His team has shown that the application of technology doesn’t just have to hit narrow business outcomes. Providing fun and relief for his patients meant that they could regain their humanity, which has lifted the morale for the ward.
Another Queenslander, Malcolm Thatcher CIO of eHealth Queensland has also been recognised on the list. The solutions his team has rolled out included the integrated electronic Medical Record (ieMR). According to CIO ‘Since going live in November 2015, more than 3.5 million electronic charts have been opened, 75,744 clinical notes documented, 38,284 diagnoses documented and 29,955 allergies documented.’
If this wasn’t admirable enough, Thatcher has supplemented this project with a thesis titled A framework for information governance controls in acute healthcare which unearths the challenges and risks of implementing this technology. Thatcher demonstrates that technology by itself is not enough to meet the complex issues for a government CIO, it’s also about adopting a thoughtful and considered approach to implementation, while taking into account the needs of the technology users and how it’s going to make the most meaningful impact on their work.
The last government representative on this list hasn’t been in the role for very long, but is already making an impact. Chris Ford, CIO of SA Power Networks accepted the role in 2014, knew that he had his work cut out for him. Ford admitted “I had two very distinct challenges: the perception and performance of IT and the credibility of the CIO role itself. It was almost a perfect storm,” explains Ford. “Even though the things we did were very challenging, it was within a framework of a desire to change. The organisation wanted to change and IT themselves felt they needed to change.’
He started off by making the team leaner and by moving the offices into a smaller, open-plan space. This had the effect of giving the team a buzz; a cohesive excited energy. Ford leveraged this energy to drive significant transformation. In a short space of time Ford’s team have delivered several projects, incorporating virtual reality technology to better the quality of asset management. His team have also scored some vital culture wins. He states that ‘some of our biggest detractors [internally] have now become our biggest evangelists.’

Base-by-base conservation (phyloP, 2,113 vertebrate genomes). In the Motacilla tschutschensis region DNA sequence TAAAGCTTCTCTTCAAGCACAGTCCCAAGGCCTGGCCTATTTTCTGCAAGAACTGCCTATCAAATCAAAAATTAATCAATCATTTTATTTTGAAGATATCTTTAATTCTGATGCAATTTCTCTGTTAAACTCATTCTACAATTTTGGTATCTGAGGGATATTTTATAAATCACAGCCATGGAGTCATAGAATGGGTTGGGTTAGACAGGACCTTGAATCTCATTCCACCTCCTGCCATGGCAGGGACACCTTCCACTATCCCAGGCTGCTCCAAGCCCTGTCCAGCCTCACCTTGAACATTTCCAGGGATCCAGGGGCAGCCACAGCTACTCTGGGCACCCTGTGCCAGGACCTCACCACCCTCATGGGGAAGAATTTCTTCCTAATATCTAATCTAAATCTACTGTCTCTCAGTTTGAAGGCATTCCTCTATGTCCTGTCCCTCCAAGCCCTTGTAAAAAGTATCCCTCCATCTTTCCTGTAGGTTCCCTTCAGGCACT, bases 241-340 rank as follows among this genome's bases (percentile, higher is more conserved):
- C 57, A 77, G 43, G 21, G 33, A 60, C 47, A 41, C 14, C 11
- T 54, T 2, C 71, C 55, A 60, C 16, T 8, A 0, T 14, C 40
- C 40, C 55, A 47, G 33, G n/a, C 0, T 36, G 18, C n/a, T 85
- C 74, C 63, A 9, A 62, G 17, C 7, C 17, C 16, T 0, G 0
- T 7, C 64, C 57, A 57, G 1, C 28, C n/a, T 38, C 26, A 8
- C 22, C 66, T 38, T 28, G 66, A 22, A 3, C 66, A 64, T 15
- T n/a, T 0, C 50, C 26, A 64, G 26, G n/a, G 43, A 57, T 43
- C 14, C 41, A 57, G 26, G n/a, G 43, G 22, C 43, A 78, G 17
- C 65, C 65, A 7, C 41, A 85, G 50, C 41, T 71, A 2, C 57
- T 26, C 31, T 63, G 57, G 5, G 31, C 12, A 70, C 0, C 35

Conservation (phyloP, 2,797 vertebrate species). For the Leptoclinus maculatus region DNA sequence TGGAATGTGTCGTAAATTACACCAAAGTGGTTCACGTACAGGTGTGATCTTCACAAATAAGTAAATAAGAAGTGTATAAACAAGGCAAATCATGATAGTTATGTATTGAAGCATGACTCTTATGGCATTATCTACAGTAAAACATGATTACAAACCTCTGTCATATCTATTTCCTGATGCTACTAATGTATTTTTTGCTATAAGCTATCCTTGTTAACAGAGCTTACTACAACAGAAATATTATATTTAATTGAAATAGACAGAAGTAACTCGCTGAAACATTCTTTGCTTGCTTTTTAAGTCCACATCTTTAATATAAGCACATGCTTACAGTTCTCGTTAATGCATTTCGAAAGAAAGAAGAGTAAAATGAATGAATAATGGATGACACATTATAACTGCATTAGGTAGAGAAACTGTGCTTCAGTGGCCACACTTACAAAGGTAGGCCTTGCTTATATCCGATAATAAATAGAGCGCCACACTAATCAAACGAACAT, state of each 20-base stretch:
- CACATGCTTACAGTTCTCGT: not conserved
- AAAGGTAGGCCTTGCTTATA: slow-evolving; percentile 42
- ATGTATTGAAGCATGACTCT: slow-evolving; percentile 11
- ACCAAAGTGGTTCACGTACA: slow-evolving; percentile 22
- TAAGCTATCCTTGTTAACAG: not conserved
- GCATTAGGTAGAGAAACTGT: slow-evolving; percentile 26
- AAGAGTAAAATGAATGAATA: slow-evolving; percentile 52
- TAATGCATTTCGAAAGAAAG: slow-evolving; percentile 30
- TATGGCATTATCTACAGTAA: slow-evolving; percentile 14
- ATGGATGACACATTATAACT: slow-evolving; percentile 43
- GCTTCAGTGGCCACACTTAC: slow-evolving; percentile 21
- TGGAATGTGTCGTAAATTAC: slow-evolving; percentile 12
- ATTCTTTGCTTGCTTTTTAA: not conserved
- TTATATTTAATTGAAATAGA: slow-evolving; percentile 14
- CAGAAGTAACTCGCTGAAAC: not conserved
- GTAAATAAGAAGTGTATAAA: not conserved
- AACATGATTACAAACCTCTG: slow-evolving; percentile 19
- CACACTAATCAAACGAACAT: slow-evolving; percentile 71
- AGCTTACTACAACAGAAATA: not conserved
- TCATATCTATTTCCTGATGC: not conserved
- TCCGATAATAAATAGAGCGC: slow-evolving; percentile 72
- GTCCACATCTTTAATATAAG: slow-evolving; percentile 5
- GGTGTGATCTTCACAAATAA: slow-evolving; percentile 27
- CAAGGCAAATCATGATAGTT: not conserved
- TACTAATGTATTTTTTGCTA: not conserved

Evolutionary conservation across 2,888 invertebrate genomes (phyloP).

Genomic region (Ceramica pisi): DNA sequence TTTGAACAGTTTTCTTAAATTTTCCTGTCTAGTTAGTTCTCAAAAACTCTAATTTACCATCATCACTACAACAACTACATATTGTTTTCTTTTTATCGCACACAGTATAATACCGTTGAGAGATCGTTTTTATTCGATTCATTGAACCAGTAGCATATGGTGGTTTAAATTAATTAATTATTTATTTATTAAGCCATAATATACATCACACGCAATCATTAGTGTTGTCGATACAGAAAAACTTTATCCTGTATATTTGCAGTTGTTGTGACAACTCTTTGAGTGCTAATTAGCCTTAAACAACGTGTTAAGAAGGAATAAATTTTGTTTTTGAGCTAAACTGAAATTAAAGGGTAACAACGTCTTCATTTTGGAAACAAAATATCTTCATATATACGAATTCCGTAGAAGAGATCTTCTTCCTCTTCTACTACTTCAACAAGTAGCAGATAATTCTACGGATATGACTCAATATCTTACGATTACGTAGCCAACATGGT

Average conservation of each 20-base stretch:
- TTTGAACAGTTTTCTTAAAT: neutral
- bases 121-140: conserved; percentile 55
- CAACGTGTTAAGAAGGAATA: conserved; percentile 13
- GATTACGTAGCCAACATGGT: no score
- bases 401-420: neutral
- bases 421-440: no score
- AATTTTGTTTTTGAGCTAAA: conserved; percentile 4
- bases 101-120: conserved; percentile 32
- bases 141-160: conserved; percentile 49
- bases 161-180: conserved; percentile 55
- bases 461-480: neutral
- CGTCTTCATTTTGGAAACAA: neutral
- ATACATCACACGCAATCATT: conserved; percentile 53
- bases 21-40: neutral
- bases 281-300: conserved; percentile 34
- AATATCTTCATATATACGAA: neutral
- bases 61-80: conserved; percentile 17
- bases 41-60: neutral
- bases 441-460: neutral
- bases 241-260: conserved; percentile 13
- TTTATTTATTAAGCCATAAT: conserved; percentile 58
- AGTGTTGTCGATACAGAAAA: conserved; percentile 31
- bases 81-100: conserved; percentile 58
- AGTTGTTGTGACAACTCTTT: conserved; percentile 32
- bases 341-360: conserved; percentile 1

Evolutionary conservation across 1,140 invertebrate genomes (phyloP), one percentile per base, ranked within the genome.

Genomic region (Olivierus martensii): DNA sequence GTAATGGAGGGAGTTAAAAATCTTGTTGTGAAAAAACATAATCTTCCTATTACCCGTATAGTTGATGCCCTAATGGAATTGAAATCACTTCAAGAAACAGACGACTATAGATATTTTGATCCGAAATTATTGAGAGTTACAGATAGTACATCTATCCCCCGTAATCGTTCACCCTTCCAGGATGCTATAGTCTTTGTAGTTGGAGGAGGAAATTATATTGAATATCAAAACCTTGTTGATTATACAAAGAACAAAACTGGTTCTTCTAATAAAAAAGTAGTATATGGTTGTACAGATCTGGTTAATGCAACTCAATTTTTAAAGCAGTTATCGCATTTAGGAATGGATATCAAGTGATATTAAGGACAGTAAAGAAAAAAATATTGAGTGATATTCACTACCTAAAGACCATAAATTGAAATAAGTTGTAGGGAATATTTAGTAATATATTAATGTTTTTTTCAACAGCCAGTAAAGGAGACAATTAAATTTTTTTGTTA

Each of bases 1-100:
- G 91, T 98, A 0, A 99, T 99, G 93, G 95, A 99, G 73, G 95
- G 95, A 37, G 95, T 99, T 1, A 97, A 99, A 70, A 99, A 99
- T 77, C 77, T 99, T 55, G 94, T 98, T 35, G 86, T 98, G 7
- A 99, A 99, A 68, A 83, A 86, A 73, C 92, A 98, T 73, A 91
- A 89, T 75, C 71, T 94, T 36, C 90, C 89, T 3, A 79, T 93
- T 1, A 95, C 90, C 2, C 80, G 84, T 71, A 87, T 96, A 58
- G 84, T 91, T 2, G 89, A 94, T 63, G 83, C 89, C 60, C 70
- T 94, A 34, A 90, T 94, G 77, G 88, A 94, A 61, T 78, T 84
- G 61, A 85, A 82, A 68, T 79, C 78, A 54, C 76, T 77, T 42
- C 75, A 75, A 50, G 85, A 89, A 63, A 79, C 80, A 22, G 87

Meet the challenges of being a CIO in government
One of the common approaches all these CIOs share is that they started with the core problem that their organisation faced and looked at how technology could be used to overcome them. Sometimes those solutions were highly involved, years-long projects, sometimes the solutions were elegantly simple, but the implementation in either scenario had a transformative effect for those in the business, and the citizens that used their services. Another key similarity was that all the CIOs recognised the need to a team working closely together toward a common goal and created an environment to foster that collaboration. Finally you get the sense that all the CIOs on the list understood the challenges that they were up against, but instead of feeling overwhelmed, they were excited by them. Being a CIO in the public sector isn’t the easiest gig in the world, but it certainly isn’t the most boring. If you’re up for the challenge, like the other CIOs on the list, you could make a positive and lasting impact on the world around you. If you want hear more from leaders in this field, you should consider attending CeBIT Australia’s 2017 eGovernment conference. You can book your tickets here.